Until the 1930s, a farmer called Vincenzo Borg, nicknamed Ta’ Bajdafin, lived on the island. His farmhouse was located close to the statue of Saint Paul. He abandoned the dwelling and the fields on the island just before World War II started. The farmhouse was a three-chambered structure with a heavily buttressed wall at its lower level. It resembled the Lascaris or De Redin towers, although it was never used for military purposes. Since it was abandoned, the upper room has collapsed and the structure is now in ruins. Pope John Paul II visited the island by boat during his visit to Malta in 1990.
Saint Paul’s Islands lie about 80 metres off the coast of Mellieħa, Malta. The island can split into two islands by a shallow isthmus according to the sea level, and when they are split the larger island on the west is known as Saint Paul’s Island while the smaller one on the east is known as Quartz Island. Both islands are made of upper coralline limestone. Saint Paul’s Island’s landscape is a maritime garigue dominated by Golden samphire, Maltese fleabane and other species. Quartz Island is more exposed and has less vegetation than the main island. A population of the land snail Trochoidea spratti can be found on the islands. Wild rabbits used to live on the island but the population died off due to disease. A subspecies of the Maltese wall lizard known as Podarcis filfolensis kieselbachi also lived there but the population apparently became extinct in 2005.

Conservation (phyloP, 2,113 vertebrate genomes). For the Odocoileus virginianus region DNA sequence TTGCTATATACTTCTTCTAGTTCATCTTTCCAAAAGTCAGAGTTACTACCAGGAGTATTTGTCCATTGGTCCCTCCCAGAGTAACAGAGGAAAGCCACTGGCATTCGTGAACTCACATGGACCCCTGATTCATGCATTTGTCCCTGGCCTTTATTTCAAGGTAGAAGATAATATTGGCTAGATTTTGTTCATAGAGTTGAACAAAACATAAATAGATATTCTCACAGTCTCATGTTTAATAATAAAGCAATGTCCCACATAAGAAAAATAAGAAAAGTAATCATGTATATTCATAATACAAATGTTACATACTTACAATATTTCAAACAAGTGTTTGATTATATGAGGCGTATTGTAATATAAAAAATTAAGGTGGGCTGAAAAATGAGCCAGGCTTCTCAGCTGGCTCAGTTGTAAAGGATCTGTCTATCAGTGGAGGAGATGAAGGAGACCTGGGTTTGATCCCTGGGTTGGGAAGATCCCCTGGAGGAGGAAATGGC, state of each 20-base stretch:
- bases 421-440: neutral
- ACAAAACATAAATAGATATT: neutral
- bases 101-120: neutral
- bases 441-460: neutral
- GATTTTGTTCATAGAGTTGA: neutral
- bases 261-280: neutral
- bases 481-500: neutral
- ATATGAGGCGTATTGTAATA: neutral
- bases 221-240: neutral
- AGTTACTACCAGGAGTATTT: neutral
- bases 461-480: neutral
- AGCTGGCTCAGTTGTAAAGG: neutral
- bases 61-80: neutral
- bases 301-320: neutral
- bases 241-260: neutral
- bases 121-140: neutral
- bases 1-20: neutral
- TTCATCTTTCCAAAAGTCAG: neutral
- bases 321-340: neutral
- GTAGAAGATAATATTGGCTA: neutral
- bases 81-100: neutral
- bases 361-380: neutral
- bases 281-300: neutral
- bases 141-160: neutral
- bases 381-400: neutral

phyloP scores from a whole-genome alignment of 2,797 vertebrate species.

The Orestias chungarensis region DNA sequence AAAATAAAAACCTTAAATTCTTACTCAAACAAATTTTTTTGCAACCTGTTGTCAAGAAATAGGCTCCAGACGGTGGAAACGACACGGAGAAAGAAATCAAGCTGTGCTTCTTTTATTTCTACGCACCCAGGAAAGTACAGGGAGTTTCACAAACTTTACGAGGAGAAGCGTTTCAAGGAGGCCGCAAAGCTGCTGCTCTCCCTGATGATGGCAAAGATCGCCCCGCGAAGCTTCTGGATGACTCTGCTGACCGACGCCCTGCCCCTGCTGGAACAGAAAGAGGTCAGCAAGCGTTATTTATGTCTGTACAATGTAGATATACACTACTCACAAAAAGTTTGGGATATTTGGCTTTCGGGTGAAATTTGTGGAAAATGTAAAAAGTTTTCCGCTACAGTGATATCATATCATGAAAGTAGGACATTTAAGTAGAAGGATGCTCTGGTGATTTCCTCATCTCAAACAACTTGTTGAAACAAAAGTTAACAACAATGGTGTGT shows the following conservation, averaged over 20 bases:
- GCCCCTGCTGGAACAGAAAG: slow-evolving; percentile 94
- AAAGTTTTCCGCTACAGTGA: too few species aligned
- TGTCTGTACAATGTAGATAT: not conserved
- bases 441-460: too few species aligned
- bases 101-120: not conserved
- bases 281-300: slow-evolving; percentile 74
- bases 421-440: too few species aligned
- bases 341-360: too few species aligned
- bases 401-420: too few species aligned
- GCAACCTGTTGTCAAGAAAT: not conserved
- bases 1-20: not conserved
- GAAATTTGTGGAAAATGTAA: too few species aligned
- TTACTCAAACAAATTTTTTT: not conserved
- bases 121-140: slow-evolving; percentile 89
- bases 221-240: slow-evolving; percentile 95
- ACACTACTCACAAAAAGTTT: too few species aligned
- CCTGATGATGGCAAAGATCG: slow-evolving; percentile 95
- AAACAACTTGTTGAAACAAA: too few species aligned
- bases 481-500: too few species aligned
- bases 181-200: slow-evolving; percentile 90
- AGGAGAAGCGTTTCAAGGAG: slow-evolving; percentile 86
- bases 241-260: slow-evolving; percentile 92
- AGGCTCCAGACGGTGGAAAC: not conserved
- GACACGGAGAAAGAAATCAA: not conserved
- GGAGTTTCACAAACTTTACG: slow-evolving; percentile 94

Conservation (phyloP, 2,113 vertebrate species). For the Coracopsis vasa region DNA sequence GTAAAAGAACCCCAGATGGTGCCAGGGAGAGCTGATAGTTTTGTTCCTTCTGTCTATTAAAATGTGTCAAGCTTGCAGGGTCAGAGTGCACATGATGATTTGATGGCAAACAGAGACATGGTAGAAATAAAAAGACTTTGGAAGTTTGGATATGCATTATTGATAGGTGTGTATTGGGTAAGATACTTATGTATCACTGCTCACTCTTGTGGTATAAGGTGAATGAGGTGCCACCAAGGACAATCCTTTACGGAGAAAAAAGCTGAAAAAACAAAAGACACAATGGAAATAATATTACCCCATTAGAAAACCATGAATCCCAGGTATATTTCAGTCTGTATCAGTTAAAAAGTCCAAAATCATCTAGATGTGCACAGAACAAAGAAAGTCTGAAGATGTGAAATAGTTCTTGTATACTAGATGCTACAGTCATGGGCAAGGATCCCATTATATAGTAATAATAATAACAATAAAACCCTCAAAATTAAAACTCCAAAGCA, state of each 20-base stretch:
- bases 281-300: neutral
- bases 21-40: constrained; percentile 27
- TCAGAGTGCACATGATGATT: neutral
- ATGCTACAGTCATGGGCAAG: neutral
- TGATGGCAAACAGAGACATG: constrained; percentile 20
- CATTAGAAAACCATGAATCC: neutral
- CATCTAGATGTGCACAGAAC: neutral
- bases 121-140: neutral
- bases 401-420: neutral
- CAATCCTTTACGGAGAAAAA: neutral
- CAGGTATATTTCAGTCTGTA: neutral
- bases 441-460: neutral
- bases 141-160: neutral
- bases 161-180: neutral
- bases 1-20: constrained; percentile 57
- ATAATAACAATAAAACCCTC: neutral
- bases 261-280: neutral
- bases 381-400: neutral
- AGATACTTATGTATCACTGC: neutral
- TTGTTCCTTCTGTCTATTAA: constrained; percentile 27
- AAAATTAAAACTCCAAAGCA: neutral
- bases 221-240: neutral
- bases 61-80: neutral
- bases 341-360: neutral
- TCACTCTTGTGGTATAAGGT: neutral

St John’s Co-Cathedral is a gem of Baroque art and architecture. It was built as the conventual church for the Knights of St. John. The Grand Masters and several knights donated gifts of high artistic value and made enormous contributions to enrich it with only the best works of art. This church is till this very day an important shrine and a sacred place of worship. It is also a venue for cultural events.
Described as the first complete example of the high Baroque anywhere, St. John’s Cathedral epitomises the role of its original patrons, the Knights of St. John. The Cathedral is testimony to the talent of Maltese military architect Gerolamo Cassar, with Mattia Preti’s intricately carved stone wall designs, as well as the painted vaulted ceiling and side altars with scenes from the life of St. John. The Cathedral also houses one of Europe’s most impressive and famous art works – Caravaggio’s Beheading of St. John the Baptist. The Cathedral was a shrine to the Knights, as many sons of Europe’s noble families from the 16th to 18th centuries lie buried here. Their intricate, marble-inlaid tombstones form a magnificently crafted pavimento. Also a resting place to the founder of Valletta, Grand Master Jean Parisot de la Vallette, his tomb lies in the crypt, a quiet sanctuary and place of contemplation away from the busy streets outside.